I continue playing Kartrider because going round and round in circles as a cartoon-like figure is something I can relate to from my real life, and besides I only need another 1,000 points to lose my 'green-glove' status and progress on to the next colour (spot the sign of addiction here). Plus, now that I have Korean Windows I can actually talk with the other players in-between races - something I couldn't do with English Windows even though Korean input worked with normal desktop applications. Whether I will or not is another matter though, I can't type Korean fast enough and even if I could, I'm not sure how my nationality will go down, particularly when I'm winning...


Anonymous said...

Arirang's eSports show has a homepage:

That Quake game is probably CounterStrike.

Instead of Patriot Games, it reminds me of the Wizard. That Nintendo movie with Fred Savage.

Teski said...

Hi~~! I hope you don't think I'm intruding, but it's so refreshing to meet another Korean person using this blog website!! Usually it's naver or cyworld homepages.

You seem very 3-dimensional and I enjoyed reading some of your posts and seeing some of your photos of places far and wide, and those under your nose.


반갑습니다~~ 좋은 하루 되세여~~

Anonymous said...

Not sure if my previous comment got posted since I accidentally closed the browser.

I think the other first person shooter is probably CounterStrike.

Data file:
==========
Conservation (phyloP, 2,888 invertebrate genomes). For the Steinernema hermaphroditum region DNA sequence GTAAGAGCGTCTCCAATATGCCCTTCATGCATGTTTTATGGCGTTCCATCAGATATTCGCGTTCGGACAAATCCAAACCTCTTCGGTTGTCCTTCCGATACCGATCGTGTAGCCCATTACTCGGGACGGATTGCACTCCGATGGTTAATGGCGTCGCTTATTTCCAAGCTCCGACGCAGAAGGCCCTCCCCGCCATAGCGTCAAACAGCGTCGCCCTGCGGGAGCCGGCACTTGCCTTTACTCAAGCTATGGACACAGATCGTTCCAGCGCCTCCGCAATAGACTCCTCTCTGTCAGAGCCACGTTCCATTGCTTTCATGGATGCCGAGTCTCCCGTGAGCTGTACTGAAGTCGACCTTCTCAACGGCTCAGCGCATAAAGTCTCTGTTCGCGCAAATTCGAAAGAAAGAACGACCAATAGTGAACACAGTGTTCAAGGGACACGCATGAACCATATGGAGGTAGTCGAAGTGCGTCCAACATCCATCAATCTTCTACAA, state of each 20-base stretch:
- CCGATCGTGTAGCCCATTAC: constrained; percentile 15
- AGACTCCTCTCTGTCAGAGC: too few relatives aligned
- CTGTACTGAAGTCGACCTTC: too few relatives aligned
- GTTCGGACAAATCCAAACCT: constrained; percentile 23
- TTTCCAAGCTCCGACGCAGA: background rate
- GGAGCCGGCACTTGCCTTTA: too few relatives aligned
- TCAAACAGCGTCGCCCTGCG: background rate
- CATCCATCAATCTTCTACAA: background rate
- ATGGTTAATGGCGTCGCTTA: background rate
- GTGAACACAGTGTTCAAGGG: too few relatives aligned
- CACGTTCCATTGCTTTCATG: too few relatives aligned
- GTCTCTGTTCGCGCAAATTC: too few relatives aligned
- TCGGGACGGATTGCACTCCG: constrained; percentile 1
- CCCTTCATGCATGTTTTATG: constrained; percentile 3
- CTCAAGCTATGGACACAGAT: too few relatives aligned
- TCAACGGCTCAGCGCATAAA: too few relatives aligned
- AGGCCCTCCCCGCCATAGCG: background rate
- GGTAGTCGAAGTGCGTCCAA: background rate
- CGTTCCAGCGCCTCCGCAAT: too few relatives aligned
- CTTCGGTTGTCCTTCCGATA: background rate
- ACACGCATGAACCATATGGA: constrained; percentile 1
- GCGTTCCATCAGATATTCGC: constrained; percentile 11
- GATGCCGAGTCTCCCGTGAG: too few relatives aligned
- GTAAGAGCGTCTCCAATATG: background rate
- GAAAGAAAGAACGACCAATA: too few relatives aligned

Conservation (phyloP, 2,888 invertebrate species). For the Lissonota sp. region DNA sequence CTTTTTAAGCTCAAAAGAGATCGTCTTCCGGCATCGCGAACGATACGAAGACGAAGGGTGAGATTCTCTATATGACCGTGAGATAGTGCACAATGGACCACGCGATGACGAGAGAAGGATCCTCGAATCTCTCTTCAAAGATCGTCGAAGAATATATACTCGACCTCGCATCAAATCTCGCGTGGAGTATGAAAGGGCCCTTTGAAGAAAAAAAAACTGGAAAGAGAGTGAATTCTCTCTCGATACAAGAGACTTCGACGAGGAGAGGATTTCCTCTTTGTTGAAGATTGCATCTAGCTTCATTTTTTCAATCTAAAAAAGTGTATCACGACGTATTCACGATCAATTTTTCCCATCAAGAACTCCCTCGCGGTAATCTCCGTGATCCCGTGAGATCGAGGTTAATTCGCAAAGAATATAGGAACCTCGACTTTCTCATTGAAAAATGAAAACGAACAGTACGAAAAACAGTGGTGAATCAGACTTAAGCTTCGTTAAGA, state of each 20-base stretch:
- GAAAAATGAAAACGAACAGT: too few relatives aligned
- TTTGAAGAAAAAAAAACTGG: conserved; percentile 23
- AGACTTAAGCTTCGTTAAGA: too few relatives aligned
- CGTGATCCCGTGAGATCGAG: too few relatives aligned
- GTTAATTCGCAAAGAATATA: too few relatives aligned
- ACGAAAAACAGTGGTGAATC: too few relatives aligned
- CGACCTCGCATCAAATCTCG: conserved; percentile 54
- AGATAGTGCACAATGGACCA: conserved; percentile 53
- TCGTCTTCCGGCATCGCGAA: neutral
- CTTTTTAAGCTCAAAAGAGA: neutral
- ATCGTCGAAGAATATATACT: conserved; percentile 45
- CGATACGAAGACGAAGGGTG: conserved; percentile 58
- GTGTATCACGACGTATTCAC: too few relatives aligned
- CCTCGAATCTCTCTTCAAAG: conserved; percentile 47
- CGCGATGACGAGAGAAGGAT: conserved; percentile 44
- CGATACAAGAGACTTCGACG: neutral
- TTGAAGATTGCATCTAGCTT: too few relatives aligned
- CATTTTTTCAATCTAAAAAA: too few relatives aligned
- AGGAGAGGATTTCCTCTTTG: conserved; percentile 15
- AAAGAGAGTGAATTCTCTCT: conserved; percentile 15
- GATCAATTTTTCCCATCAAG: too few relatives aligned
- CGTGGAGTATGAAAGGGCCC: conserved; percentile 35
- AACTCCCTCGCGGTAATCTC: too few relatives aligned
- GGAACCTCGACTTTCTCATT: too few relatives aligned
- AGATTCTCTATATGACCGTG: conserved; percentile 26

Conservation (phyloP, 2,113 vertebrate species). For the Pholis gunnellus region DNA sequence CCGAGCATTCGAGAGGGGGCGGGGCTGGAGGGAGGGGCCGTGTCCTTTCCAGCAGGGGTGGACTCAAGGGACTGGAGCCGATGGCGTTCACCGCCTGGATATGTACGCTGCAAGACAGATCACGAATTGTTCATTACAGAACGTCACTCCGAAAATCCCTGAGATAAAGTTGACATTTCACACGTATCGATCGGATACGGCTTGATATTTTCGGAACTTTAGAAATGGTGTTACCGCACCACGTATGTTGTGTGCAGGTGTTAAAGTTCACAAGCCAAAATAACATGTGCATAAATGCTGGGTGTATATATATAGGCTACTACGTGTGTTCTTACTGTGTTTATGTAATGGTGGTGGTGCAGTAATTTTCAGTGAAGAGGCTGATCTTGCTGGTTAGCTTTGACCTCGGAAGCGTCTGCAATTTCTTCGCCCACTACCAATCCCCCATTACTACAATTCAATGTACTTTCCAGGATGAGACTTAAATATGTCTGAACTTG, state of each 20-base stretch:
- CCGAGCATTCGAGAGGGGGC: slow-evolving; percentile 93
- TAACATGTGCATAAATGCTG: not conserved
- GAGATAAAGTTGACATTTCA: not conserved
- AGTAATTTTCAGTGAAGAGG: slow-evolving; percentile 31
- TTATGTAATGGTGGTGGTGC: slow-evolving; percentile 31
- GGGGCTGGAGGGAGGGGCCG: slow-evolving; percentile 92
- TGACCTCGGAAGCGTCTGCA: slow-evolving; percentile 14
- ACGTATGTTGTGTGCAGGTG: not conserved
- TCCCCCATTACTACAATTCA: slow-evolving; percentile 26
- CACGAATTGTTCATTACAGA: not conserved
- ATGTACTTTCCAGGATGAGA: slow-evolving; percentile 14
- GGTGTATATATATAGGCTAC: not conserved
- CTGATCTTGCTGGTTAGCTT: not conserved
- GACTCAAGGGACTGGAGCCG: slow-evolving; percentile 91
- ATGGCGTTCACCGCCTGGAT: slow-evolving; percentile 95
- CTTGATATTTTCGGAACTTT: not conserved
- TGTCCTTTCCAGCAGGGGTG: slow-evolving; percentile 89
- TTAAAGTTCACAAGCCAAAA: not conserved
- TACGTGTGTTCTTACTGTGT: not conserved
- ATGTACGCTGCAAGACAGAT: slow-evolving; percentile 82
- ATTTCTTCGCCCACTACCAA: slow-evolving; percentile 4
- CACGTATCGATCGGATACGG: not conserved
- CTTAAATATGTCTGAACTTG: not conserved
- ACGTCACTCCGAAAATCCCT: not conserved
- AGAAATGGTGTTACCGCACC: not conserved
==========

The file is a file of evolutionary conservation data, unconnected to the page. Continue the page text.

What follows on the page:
Here's the Arirang eSports page:

Here's an article in the Korean Timesa about professional gamers.

Mike said...

Hello Mark,

Thanks for the links, they're much appreciated. I took the liberty of retrospectively incorporating them into my blog post. Hope that's OK. Unfortunately it looks like Blogger's comments doesn't like long url lines (unless it's just my browser!) so I'm also reproducing them below:

Arirang eSports
Korean Gamers Look to Europe

A bit of a development on the Quake-type game. It does look more like Counter-Strike but in trying to pay more attention late last night I noted a small url at the bottom of the screen which read

I didn't catch the company name though I'm afraid and a cursory web search didn't turn up anything. Probably Korean of course - I'll try to get to the bottom of it!

Sorry I didn't post your comments a little earlier, I had a slight run-in with Meniere's last night so I was off-line for a while which felt very un-Korean of me :-)

Mike said...

Hello Tereska,

Thanks for your comments. 감사합니다. Much as I liked the idea of blogging using Naver or Cyworld it's actually very hard to set up an account as a foreigner. Instead I've long-since thrown in my lot with the Americans' Google, which is very British of me.